This shouldn’t be a surprising statement to anyone involved in sports. After all, every sport starts off with the most basic of numbers, wins and losses, or first, second, and third place. Potential college players and their families have probably spent a significant amount of time and money the last few years trying to improve their personal numbers to improve their odds (more numbers) of getting an athletic scholarships. But you need to pay attention to more than your personal numbers if you’re serious about playing in college. + Read More
There is a post at the Next Level Baseball Player blog that all high school baseball players who want to play college baseball and their parents should read “A Raw Look Inside College Baseball Recruiting.” It’s an email from a coach at a D1 university responding to a father who asked why his kid isn’t good enough to play for the coach’s college baseball program. + Read More
Remember when camps were something you did for a week or two in the summer or maybe over a weekend with a scouting troop? High schoolers didn’t go to camps, they worked at them to save up money for college. Not anymore. At least not for high school athletes interested in playing at the college level. + Read More
As you start the college baseball recruiting process, you need to know what you don’t know. And sometimes it feels like you would rather not know than try to make sense of all of the information out there. Not only is there so much information out there, so much seems contradictory. Sometimes you just need a baseline to start with so that you can make sense of the rest of the information. So before drowning in Google search results, try these resources first.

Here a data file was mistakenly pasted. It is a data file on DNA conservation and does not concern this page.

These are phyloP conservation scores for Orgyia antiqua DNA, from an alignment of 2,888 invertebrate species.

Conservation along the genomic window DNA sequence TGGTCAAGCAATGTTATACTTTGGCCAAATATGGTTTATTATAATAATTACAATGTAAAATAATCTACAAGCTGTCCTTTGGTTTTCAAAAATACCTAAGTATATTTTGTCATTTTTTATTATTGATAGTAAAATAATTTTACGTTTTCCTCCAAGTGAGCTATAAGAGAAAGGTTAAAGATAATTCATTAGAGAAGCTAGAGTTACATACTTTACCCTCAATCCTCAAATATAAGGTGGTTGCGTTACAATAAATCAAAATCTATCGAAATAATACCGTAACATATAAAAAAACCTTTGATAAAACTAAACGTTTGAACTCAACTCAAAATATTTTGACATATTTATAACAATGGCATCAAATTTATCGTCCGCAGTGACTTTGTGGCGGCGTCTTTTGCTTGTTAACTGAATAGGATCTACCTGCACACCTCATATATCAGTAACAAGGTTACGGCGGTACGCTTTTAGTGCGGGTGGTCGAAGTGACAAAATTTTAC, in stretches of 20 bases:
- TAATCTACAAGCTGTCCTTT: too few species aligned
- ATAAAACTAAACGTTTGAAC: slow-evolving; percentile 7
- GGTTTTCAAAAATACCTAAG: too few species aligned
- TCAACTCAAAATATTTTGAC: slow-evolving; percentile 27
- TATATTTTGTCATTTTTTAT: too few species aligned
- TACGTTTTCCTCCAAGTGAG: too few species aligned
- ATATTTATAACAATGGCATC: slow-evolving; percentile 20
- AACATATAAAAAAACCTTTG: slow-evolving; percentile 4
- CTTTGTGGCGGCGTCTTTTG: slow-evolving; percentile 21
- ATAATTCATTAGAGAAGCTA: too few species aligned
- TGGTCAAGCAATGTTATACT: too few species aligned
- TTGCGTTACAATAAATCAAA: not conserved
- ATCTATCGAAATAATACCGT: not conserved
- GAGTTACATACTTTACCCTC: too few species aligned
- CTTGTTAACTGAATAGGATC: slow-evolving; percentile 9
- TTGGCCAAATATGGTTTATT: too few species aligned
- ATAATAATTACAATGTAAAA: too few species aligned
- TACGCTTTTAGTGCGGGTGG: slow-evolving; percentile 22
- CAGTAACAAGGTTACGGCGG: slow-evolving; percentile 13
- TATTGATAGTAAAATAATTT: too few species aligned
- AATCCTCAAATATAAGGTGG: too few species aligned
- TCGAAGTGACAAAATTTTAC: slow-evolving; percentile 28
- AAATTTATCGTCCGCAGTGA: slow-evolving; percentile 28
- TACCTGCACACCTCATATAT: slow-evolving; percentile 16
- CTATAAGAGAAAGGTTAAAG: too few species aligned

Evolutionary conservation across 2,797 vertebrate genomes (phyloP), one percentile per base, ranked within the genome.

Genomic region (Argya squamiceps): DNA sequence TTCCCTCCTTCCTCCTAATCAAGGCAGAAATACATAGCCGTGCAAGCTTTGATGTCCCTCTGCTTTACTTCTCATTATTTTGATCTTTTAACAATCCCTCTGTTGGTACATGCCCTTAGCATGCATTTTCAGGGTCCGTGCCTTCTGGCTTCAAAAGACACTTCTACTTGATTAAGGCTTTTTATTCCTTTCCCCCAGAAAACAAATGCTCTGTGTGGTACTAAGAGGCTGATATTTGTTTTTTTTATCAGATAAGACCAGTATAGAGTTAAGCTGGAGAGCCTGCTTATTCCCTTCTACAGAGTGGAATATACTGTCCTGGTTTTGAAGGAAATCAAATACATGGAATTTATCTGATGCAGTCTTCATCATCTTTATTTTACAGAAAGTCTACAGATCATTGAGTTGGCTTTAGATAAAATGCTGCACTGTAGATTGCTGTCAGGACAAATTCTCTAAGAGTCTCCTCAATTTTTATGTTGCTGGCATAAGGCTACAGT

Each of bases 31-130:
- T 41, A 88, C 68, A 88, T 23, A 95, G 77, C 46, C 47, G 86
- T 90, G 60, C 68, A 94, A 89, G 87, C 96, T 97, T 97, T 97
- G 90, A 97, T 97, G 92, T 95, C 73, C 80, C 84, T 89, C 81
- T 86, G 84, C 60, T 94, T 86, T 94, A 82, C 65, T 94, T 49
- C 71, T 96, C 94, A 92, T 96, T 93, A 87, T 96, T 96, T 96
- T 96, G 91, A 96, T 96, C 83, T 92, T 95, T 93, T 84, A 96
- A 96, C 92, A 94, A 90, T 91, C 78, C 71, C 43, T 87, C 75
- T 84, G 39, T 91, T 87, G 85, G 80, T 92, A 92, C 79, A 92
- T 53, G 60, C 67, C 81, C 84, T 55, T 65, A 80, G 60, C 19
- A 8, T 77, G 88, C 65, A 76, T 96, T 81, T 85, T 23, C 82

Once again honesty is the best policy. When coaches ask what other schools are recruiting you, just name the schools. There are actually two ways to be dishonest in answering the question. The first is to not tell which schools are recruiting you and the second is to lie about which ones are. Understanding why you shouldn’t do the former explains why some are tempted to do the latter. + Read More
I’m always amazed at how little players and their families know about athletic scholarships. Given that most of them have been justifying playing their sport for the chance at a college scholarship since middle school, you would think they would be better informed. The following are 11 things you need to know if you’re looking for an athletic scholarship. + Read More
So far I’ve covered signs that you don’t understand the college athletic recruiting process and mistakes players and families make about their ability and what it means. Today, I’m going to cover mistakes related to finances when looking for athletic scholarships. If it’s really about using sports to help pay for college, you need to avoid the following college recruiting mistakes. + Read More
A lot of high school players and their families believe that being the best player on their teams is their ticket to playing at the college level. The truth is that star high school athletes are likely to make some assumptions about their ability that will undermine their chances of playing in college. Here are four college recruiting mistakes based on assumptions of talent that you must avoid. + Read More
If you spend any time on the internet or reading books on college athletic recruiting, you’ll see lists of common mistakes made by families during the recruiting process. The interesting thing is that there isn’t a lot of variation in the mistakes mentioned, it appears that people are making the same recruiting mistakes over and over. You have to wonder since there are warnings about them everywhere.